on Long-Term AI Futures to look like this: The group suggested outreach and communication to
people and organizations about the low likelihood of the radical outcomes, sharing the rationale
for the overall comfort [position] of scientists in this realm, and for the need to educate people
outside the AI research community about the promise of AI[45], we could make some progress
on AI risk denialism reduction.
The survival of humanity could depend on rejecting superintelligence misinformation [52]. Two
main strategies could be identified: those aimed at preventing spread of misinformation and those
designed to correct peoples’ understanding after exposure to misinformation. Baum reviews some
ways to prevent superintelligence misinformation, which would also apply to reducing AI Risk
skepticism [52]: educate prominent voices, create reputation costs, mobilize against institutional
misinformation, focus media attention on constructive debate, establish legal requirements. For
correcting superintelligence misinformation Baum suggests: building expert consensus and the
perception of thereof, address pre-existing motivations for believing misinformation, inoculate
with advance warnings, avoid close association with polarizing ideas, explain misinformation and
corrections [52].
Specifically for politicized superintelligence skepticism Baum suggests [56]: With this in mind,
one basic opportunity is to raise awareness about politicized skepticism within communities that
discuss superintelligence. Superintelligence skeptics who are motivated by honest intellectual
norms may not wish for their skepticism to be used politically. They can likewise be cautious about
how to engage with potential political skeptics, such as by avoiding certain speaking opportunities
in which their remarks would be used as a political tool instead of as a constructive intellectual
contribution. Additionally, all people involved in superintelligence debates can insist on basic
intellectual standards, above all by putting analysis before conclusions and not the other way
around. These are the sorts of things that an awareness of politicized skepticism can help with.
Baum also recommends [56] to: redouble efforts to build scientific consensus on
superintelligence, and then to draw attention to it”, engage with AI corporations to encourage
them to avoid politicizing skepticism about superintelligence or other forms of AI”, and “follow
best practices in debunking misinformation in the event that superintelligence skepticism is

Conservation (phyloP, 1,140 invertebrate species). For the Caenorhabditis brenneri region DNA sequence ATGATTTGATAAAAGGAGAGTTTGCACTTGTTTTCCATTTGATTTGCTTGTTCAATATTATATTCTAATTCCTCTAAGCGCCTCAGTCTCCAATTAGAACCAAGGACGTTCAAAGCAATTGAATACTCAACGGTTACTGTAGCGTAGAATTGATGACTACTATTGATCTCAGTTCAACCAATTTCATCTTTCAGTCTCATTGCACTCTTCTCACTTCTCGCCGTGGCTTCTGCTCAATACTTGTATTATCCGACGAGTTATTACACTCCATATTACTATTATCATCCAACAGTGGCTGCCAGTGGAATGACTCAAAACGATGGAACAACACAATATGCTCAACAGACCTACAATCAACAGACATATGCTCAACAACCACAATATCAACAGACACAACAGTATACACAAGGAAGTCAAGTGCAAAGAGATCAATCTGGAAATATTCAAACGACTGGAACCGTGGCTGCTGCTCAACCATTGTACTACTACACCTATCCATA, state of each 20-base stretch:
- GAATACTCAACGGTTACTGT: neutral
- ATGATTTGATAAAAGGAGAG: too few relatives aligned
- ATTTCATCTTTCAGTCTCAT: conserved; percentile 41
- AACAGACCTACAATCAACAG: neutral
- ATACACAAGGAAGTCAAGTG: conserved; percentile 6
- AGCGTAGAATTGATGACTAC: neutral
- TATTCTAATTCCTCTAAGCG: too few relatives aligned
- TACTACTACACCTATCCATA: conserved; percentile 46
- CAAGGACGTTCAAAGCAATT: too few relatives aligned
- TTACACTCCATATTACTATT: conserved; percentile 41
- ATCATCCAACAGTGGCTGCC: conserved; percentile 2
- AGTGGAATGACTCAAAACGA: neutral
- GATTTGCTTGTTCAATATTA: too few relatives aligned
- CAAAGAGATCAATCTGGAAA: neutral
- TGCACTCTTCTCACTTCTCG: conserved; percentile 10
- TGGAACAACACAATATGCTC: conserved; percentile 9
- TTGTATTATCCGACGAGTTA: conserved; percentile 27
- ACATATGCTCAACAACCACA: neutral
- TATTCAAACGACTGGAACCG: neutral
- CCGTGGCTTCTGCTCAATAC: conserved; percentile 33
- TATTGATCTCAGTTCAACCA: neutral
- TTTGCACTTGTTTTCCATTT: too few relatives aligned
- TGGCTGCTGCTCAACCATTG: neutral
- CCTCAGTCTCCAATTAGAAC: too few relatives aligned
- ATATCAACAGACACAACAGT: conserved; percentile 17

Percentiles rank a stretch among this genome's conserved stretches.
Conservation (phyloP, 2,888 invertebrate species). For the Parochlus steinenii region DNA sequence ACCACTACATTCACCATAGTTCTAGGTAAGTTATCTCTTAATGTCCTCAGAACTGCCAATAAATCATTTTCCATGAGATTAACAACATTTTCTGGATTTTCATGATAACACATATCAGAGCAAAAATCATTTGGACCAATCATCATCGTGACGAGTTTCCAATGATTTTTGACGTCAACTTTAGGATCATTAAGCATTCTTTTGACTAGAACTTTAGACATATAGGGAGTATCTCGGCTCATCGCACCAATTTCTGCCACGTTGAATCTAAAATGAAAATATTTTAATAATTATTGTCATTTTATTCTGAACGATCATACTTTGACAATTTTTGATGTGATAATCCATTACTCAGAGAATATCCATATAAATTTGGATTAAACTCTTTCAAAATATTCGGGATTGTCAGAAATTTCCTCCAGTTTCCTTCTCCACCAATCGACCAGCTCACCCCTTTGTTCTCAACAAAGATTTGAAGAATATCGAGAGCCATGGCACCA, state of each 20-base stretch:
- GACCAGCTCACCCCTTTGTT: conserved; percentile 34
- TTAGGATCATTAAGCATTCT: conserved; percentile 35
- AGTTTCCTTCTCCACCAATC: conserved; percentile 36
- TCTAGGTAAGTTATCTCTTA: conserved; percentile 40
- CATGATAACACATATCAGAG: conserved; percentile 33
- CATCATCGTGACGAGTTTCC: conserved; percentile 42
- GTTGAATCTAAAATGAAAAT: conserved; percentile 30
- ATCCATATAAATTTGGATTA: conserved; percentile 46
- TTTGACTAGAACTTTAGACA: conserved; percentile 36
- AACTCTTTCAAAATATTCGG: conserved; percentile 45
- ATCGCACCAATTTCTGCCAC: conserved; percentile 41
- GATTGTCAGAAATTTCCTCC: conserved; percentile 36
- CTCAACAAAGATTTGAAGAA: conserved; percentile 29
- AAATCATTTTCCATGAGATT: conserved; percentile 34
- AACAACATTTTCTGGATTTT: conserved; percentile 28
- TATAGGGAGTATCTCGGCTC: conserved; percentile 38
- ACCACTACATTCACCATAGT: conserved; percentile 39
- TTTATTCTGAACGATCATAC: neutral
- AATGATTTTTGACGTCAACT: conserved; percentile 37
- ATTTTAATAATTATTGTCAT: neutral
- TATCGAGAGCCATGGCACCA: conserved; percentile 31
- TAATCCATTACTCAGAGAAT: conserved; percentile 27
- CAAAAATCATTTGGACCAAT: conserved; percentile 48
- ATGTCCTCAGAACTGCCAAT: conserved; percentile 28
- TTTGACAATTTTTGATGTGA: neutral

politicized.“… Finally, the entire AI community should insist that policy be made based on an
honest and balanced read of the current state of knowledge. Burden of proof requirements should
not be abused for private gain. As with climate change and other global risks, the world cannot
afford to prove that superintelligence would be catastrophic. By the time uncertainty is eliminated,
it could be too late.” [56].
AI risk education research [121] indicates that most AI risk communication strategies are effective
[122] and are not counter-productive and the following “good practices” work well for introducing
general audiences to AI risk [121]:
1. Allow the audience to engage in guided thinking on the subject (“What do you think the
effects of human-level AI will be?”), but do not neglect to emphasize its technical nature
2. Reference credible individuals who have spoken about AI risk (such as Stephen
Hawking, Stuart Russell, and Bill Gates)
3. Reference other cases of technological risk and revolution (such as nuclear energy and
the Industrial Revolution)
4. Do not reference science-fiction stories, unless, in context, you expect an increase in the
audience’s level of engagement to outweigh a drop in their perceptions of the field’s
importance and its researchers’ credibility
5. Do not present overly vivid or grave disaster scenarios
6. Do not limit the discussion to abstractions (such as “optimization,” “social structures,”
and “human flourishing”), although they may be useful for creating impressions of
Recent research indicates that individual differences in the AI risk perception may be personality
[123] and/or attitude [124, 125] dependent but are subject to influence by experts [126] and choice
of language [127].
Healthy skepticism is important to keep scientists, including AI researchers honest. For example,